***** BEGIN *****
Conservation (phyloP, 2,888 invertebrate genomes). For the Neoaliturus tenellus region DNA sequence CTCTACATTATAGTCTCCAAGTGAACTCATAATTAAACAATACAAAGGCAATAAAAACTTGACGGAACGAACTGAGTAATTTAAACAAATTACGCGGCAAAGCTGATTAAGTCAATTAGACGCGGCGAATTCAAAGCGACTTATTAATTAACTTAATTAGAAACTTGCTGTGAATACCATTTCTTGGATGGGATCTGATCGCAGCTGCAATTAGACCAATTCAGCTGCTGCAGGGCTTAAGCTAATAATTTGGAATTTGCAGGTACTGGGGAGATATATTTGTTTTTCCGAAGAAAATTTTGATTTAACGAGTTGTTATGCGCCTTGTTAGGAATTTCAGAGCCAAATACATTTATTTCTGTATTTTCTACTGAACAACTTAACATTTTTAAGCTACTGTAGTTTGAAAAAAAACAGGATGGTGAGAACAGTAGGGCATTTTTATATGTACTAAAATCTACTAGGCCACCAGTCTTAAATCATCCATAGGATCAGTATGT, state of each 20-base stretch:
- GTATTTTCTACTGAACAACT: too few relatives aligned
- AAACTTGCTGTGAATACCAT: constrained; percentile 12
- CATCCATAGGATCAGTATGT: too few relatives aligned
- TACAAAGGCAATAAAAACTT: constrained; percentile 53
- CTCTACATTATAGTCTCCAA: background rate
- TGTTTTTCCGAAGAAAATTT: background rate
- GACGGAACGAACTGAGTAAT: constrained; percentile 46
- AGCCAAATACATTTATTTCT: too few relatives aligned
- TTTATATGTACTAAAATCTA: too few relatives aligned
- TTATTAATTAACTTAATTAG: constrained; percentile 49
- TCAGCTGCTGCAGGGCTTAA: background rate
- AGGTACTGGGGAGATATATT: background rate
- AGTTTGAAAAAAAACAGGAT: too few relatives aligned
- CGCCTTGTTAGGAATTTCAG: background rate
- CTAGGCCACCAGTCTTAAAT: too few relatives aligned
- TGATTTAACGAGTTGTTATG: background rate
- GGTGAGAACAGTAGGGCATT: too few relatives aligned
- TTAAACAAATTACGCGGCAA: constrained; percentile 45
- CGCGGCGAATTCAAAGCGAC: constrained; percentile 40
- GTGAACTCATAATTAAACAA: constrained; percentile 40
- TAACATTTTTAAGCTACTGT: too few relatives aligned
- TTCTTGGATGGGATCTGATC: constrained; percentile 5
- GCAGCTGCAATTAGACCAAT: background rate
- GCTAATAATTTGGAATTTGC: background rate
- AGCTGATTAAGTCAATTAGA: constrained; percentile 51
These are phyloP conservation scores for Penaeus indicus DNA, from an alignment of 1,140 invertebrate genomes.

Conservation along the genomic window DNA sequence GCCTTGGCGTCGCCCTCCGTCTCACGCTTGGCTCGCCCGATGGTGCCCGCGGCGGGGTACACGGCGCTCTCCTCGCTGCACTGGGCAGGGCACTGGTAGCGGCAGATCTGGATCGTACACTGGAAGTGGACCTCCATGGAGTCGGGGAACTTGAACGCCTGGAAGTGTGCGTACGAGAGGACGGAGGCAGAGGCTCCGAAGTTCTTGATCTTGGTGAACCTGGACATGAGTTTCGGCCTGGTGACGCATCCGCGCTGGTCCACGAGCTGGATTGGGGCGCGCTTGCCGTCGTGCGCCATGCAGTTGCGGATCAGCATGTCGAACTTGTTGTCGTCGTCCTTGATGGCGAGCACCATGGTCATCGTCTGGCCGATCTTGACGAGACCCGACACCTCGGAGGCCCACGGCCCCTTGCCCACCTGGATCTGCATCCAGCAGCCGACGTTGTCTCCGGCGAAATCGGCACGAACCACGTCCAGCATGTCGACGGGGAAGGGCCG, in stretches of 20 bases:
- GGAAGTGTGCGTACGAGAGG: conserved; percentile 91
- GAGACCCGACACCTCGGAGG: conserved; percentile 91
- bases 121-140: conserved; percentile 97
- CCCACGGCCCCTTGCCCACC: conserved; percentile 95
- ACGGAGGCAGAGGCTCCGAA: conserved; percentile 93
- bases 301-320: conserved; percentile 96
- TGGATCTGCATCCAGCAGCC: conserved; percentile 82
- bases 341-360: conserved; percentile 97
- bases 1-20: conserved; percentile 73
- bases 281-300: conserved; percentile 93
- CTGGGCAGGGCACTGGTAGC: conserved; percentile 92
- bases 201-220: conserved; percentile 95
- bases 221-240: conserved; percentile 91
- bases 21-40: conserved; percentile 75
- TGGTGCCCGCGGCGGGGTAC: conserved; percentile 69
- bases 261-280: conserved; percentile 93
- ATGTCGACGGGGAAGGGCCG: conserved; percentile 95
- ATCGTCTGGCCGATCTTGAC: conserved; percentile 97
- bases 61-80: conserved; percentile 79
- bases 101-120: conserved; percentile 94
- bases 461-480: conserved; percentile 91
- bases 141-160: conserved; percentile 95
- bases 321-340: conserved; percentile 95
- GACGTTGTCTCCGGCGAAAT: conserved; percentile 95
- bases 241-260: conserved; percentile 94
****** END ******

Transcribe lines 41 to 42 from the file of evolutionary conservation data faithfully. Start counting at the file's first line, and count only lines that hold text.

- bases 221-240: conserved; percentile 91
- bases 21-40: conserved; percentile 75